What Do I Read Next?
The script for Arthur Hopcraft's 1996 adaptation of Rebecca for television has been published in paperback by Andre Duetsch Ltd.
Readers who enjoy the sweeping romance of Rebecca generally like du Maurier's previous novel, Jamaica Inn (1936), about a young woman who moves out to a house on the British moors and is faced with mystery and romance there.
Susan Hill wrote a sequel to Rebecca called Mrs. de Winter (1993). Hill's book carries on where du Maurier's novel left off. Die-hard fans of the original book should beware that reviewers generally find Hill's version to be a disappointment.
One of the most interesting and in-depth biographies of Daphne du Maurier is Martyn Shallcross' The Private World of Daphne du Maurier, published in 1992.
While Rebecca is a good example of romantic literature, the supreme example of the genre is Emily Brontë's 1847 novel Wuthering Heights, which also has a female protagonist in love with a cruel, strong male figure, living in a big, secluded English house.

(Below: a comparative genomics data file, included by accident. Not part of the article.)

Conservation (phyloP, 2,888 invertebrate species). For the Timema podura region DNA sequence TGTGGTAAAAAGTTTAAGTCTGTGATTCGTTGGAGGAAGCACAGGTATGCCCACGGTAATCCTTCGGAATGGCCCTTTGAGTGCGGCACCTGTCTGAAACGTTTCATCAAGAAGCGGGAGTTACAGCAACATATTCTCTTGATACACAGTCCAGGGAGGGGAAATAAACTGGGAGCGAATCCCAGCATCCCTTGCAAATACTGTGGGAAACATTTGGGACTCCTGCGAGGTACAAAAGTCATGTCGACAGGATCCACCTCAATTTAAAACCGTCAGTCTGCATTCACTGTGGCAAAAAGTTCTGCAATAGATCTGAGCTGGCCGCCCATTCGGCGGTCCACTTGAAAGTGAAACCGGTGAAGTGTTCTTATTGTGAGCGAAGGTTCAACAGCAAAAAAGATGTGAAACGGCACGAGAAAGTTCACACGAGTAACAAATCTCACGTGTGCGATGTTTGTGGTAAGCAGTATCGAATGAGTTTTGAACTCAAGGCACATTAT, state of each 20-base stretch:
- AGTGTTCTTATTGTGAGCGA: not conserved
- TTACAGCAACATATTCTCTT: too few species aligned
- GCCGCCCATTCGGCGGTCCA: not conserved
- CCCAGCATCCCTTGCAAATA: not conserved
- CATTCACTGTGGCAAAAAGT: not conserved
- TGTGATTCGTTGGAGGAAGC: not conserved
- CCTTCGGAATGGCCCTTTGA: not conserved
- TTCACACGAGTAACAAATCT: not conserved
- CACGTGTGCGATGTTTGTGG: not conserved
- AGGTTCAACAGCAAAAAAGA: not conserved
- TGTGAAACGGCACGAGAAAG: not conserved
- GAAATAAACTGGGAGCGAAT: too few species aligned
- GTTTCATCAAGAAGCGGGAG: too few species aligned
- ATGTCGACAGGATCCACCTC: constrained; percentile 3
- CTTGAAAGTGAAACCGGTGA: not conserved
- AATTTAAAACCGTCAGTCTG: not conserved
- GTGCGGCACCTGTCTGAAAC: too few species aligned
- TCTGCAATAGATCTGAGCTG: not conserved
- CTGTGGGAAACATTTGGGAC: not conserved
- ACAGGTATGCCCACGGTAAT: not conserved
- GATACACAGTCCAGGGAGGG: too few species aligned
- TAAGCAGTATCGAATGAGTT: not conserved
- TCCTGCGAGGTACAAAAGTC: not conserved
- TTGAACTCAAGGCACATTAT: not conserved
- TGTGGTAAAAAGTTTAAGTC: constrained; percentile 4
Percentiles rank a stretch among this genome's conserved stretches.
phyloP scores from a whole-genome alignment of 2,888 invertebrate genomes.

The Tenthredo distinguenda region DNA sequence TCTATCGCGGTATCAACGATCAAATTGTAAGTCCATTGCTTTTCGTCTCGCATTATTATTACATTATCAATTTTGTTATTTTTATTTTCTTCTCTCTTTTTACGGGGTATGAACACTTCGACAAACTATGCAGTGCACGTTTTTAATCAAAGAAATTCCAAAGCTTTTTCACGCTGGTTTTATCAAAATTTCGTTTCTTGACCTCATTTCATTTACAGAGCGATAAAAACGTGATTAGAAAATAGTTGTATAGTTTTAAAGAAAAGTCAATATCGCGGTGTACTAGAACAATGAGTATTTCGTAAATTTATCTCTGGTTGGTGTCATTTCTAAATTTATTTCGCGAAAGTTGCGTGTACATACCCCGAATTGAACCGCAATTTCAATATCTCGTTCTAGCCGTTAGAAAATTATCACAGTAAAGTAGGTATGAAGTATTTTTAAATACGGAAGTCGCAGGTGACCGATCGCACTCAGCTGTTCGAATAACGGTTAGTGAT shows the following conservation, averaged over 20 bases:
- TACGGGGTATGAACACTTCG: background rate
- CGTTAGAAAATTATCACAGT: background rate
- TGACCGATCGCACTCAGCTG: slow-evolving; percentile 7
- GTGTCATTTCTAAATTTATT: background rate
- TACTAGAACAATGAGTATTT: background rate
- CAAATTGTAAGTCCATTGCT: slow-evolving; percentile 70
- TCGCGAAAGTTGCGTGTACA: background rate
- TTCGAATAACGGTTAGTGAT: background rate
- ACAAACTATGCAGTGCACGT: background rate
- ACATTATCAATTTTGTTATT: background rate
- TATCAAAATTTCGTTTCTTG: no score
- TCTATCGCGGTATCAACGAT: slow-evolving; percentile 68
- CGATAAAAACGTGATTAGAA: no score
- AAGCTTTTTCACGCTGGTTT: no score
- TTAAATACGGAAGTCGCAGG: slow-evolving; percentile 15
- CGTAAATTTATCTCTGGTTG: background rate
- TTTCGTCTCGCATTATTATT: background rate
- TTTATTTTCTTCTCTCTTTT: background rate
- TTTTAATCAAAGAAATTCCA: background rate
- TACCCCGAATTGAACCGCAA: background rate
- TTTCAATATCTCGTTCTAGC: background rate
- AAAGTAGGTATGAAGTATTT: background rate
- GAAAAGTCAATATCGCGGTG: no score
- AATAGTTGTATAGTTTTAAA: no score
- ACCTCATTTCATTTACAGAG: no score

The novel's plot, about a second wife who is haunted by the memory of the glamorous first wife, is clearly in debt to another classic romance: Jane Eyre, also published in 1847, by Charlotte Brontë, Emily's sister.
Kazuo Ishiguro's 1989 novel Remains of the Day is about the life of a faithful old-time English butler, a type that disappeared quickly after World War II. It gives excellent insight into the mind of a man like Rebecca's Frith.